Super Political Boxing

There are certain sentences and phrases you never expect you'll say. "My, that was a deep episode of Hollyoaks," is probably one, along with, "That was a very balanced and liberal report in the Daily Mail". I certainly never expected to be uttering the phrase "Super Political Boxing" in my lifetime, and the funny thing is, it's not even a mistranslation.

Yes, not only is Glu's second entry into the boxing arena a fitting tribute to the sport itself, it's also political. Highly political. Being able to knock George W Bush out or punch Gordon Brown's apparently flabby belly rank amongst my personal political achievements.

Perhaps more importantly than being both a boxing title, and being politically charged, Super Political Boxing lives up to its full title by also being fairly 'super' as well. If being plain old fun is one of your requirements when choosing your next mobile game to download, then Glu has the goods. Though it's not as if it hasn't done it before.

In truth, while there's no doubt Super Political Boxing would bring a smile to almost anyone's face, there's an argument to suggest that this is a simple rebranding exercise, redressing the engine behind Super KO Boxing in new clothes. Indeed, the star of this bout in the ring is KO Boxing's very own 'KO Kid' – the vision of an American high school stud, as ripped as they come and blonde to boot.

The Kid's competitors aren't always so toned, however, being made up of some of the world's most powerful leaders – and needless to say, there's little to suggest that's there's a gym hidden away at the UN's headquarters. That's not to say that Glu hasn't provided stiff opposition here – far from it.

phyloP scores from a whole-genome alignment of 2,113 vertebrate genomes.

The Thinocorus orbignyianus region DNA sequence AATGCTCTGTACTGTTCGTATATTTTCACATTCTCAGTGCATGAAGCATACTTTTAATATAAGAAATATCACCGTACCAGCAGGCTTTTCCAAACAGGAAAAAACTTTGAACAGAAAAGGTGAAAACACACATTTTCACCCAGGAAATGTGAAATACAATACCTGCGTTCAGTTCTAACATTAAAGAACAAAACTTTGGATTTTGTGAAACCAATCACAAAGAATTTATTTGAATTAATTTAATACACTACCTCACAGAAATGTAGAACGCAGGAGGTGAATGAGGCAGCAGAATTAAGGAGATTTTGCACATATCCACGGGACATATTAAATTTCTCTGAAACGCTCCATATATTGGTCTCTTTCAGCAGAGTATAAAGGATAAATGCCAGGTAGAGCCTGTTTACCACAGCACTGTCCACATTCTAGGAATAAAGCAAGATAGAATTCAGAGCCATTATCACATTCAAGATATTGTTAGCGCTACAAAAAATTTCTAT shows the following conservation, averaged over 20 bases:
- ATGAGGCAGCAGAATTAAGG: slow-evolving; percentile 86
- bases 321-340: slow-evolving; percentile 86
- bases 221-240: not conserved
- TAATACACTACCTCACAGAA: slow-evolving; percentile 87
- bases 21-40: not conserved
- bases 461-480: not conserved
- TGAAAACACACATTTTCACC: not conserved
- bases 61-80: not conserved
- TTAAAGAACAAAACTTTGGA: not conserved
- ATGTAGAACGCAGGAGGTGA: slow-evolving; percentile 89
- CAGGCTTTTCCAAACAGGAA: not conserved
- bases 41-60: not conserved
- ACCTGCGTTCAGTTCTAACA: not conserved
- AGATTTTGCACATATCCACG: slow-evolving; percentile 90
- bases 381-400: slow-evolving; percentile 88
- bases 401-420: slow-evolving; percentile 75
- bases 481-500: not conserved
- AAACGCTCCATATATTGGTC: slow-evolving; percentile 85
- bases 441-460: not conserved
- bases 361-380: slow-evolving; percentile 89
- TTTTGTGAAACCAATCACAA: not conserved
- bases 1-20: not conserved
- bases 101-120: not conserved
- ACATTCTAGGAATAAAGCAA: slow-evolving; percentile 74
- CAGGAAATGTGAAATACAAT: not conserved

While the game's early rounds – which see the Kid going up against the likes of Italian premier Silvio Berlusconi and UK PM Gordon Brown, the latter with a mini Tony Blair sat taunting on his shoulders – aren't much of a challenge, round by round the muscle (so to speak) increases, with George W Bush in the third round providing the game's first stiff test.

The game involves drawing opponents out of their defensive mode. That's certainly easy to do with the likes of Brown, who leaves himself wide open frequently, but further on taking risks becomes almost essential, making play a case of chicken. Some opponents will take repeated attempts before their weak spots become evident, though Super Political Boxing handily allows you to pick up from your last round should you be defeated.

Actual combat is fairly straightforward. You can either choose to use the thumbstick – pressing Up will swing a high punch, Down a low blow, with Left and Right dodging to either side – or keys on the number pad. Either way feels entirely intuitive from the off, allowing play to focus on dealing with those political punches, rather than dealing with any dodgy controls.

You can also build up a gauge that enables you to let loose with a supposed 'super move'. The gauge itself builds everytime you throw a punch, again encouraging aggressive play rather than holding your defence for an entire round – no-one gets anywhere in the ring without throwing a few punches.

If all that sounds a little serious, then rest assured, Super Political Boxing makes no attempt to replicate the sport sincerely. This is cartoon boxing, complete with comedy taunts and caricatures of some of the world's most famous political figures. If the simulation of dealing a knockout blow to a world leader isn't evidence enough of Glu's less-than-serious approach, then I don't know what is.

But realism has no place here. While this is essentially Glu's Super KO Boxing with added satire, no one can say that it isn't a whole heap of fun as a result. You can quote me on that.

Super Political Boxing

To be taken with a pinch of salt, if you've ever fancied taking down your least favourite world leader, Super Political Boxing allows you to do so with a smile on your face and a clear conscience